COLUMNS

MORPC Matters: Weatherization sustains affordable housing

Robert Williams
Guest columnist

When people think of home weatherization, the general consensus is that it is a measure that helps save families money on their energy bills.

In fact, most families who receive weatherization services are below poverty-guideline levels based on their income.

Robert Williams

Weatherization services from the Mid-Ohio Regional Planning Commission provide the ability for families to save more than $400 annually with such measures as proper insulation, repaired or replaced furnaces, hot-water-tank replacement and weather stripping. Our services also provide homes with health-and-safety measures – and overall increased comfort in weatherized homes.

Although saving money in the here and now is great for residents, the contributions of weatherization programs to sustainable, affordable housing often are overlooked.

Central Ohio has an alarming shortage of affordable-housing units, and this number will only continue to increase as the population of the region increases.

Many believe the solution to the housing shortage is to build more affordable-housing units. Although this is a key component of the solution, the ability to maintain affordable-housing units often is overlooked as a substantial portion of the equation to solve the affordable-housing problem.

The negative impact of homes that do not receive weatherization might not be noticed immediately, but they are evident over the course of time. Often when families do not have the financial ability or stability to pay for weatherization on their homes, it can start a downward spiral that leads to housing instability.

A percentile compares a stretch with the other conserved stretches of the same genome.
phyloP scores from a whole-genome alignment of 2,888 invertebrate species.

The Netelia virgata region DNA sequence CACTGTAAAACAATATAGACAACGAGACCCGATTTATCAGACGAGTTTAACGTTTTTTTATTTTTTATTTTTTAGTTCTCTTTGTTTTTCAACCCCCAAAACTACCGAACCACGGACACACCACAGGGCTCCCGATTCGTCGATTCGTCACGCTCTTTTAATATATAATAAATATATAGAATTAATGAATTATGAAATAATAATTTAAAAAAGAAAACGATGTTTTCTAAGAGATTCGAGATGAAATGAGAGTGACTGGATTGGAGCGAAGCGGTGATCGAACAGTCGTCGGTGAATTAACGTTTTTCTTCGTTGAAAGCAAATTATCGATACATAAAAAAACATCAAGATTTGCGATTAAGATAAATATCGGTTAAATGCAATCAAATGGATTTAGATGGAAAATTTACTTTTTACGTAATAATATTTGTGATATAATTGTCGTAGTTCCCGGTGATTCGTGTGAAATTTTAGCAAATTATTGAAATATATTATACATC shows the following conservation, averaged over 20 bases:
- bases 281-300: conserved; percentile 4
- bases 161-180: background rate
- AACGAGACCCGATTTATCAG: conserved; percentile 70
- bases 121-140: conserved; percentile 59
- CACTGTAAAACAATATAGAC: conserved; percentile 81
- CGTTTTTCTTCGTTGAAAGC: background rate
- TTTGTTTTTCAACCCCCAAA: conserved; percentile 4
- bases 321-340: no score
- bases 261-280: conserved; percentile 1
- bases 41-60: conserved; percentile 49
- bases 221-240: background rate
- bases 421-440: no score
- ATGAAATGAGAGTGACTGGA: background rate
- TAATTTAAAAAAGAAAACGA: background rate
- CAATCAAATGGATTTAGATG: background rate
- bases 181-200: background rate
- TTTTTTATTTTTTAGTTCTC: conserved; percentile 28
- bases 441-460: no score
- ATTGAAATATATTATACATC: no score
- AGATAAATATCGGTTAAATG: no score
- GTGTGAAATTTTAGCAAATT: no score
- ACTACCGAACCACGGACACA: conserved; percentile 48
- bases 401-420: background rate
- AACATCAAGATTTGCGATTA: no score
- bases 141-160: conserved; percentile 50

Energy costs might be too high for families to afford. In certain instances, a household might have heating costs – particularly in the winter months – higher than rent or mortgage-loan payments because of poor insulation.

Poor insulation, broken furnaces and other health-and-safety measures that can be remedied by weatherization services often prematurely force families to move from their affordable-housing units. This means an affordable unit has come offline while the family is forced to find another – compounding the problem of limited, affordable-housing options.

Home weatherization plays an integral role in helping to maintain affordable, sustainable housing and reducing the need for more units.

Keeping affordable-housing units in use stabilizes low-income and at-risk families in safe and decent housing, all while maintaining reasonable housing expenses.

More central Ohio residents should take advantage of this impactful resource of weatherization and thereby contribute to affordable-housing sustainability. 

Robert Williams is director of residential services at the Mid-Ohio Regional Planning Commission. MORPC's purpose is to bring communities of all sizes and interests together to collaborate on best practices and plan for the future of the region.